Preparation of standards and patient sera for the bioassay. T was first diluted with ethanol and then added to charcoal-stripped FCS. The solution (100 nmol/l) was then aliquoted and stored at −70 °C for future use as a standard in the bioassay. In the experiments, standard aliquots were diluted by mixing with FCS (1/1), to obtain six different concentrations (0.78, 1.56, 3.125, 6.25, 12.5, and 25 nmol/l). The serum samples were prepared by centrifuging (2 × 2 min, 13,000 rpm, rotated 180° after 2 min) 45 µl of each sample in a 0.22-µm cellulose acetate Spin-X centrifuge filter unit (Corning Costar, Corning, NY). Pooled serum from study participants was made to determine the coefficients of variation of repeated measurements.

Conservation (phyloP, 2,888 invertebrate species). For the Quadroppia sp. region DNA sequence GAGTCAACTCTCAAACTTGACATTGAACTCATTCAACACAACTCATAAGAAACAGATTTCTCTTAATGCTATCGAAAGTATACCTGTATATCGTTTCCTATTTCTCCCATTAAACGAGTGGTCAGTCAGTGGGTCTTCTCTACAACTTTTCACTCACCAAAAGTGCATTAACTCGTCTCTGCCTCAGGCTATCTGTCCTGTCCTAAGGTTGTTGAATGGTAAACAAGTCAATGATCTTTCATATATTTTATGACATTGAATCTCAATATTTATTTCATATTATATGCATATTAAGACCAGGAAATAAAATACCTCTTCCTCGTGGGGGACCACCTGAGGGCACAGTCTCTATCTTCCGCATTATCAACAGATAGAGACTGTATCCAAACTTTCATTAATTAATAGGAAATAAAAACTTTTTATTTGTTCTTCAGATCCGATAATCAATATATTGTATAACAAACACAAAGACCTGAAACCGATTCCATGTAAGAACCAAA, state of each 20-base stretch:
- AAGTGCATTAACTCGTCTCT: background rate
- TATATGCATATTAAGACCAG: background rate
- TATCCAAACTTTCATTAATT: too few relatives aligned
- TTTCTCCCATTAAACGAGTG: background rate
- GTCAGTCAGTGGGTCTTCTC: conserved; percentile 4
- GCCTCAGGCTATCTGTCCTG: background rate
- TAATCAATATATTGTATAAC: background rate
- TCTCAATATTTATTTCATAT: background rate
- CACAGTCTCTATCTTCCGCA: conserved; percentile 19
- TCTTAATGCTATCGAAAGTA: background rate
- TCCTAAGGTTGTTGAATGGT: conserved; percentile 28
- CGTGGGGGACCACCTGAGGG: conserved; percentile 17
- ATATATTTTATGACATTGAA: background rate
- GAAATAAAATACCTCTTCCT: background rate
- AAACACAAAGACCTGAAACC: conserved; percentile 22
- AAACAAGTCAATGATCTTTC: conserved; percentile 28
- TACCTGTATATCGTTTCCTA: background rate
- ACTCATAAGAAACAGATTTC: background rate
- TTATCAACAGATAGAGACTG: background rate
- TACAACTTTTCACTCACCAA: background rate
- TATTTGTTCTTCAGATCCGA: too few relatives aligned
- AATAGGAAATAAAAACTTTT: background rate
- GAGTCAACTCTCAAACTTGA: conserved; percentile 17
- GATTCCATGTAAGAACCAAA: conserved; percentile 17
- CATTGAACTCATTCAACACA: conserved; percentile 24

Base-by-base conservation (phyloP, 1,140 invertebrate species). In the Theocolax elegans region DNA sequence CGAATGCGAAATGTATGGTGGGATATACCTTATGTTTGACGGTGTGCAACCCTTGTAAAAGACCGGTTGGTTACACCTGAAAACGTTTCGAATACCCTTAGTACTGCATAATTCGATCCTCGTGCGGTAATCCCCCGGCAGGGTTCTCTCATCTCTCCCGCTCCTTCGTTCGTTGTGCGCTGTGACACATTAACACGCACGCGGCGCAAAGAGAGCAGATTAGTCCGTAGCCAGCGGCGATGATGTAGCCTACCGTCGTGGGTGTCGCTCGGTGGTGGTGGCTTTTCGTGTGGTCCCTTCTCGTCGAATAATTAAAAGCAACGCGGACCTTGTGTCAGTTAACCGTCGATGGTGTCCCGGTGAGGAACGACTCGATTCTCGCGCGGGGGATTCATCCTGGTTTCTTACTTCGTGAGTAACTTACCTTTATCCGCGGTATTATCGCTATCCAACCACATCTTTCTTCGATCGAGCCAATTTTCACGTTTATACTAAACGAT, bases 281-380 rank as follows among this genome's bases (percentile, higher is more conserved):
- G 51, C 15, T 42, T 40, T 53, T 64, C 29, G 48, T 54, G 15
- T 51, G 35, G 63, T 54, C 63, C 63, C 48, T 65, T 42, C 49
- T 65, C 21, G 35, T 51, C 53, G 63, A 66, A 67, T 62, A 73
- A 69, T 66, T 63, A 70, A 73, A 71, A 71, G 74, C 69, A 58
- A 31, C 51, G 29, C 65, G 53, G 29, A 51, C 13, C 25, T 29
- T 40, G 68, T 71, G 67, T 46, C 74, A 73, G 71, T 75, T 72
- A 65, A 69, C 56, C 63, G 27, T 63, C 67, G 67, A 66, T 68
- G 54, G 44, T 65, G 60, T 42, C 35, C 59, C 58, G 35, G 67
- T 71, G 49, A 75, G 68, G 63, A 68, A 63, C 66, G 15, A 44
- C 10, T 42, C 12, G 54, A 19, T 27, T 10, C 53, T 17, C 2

Treatment of the cells. Twenty-four hours after transfection, the medium in each well was replaced with 90 µl of phenol red-free Dulbecco’s modified eagle medium containing 28.4 mmol/l glucose, 3.8 mmol/l l-glutamine, 56.8 U/ml penicillin, and 56.8 µg/ml streptomycin, to which 10 µl of T standard in FCS in duplicate or 10 µl of human serum sample in triplicate was added. As an internal control, we used two nontransfected wells per plate.

Measurement of activity. After an overnight incubation (37 °C, 5% CO2), the cells were lysed in reporter lysis buffer (Promega, Madison, WI) and LUC activity was measured with the LUC assay system (Promega) using the Luminoskan Ascent luminometer (Thermo Fisher Scientific, Waltham, MA). The activity of β-galactosidase was determined as previously described (35). For each sample, LUC activity was divided by β-galactosidase to correct for differences in transfection efficiency. Samples were measured blinded to the clinical and endocrinological status of the subjects.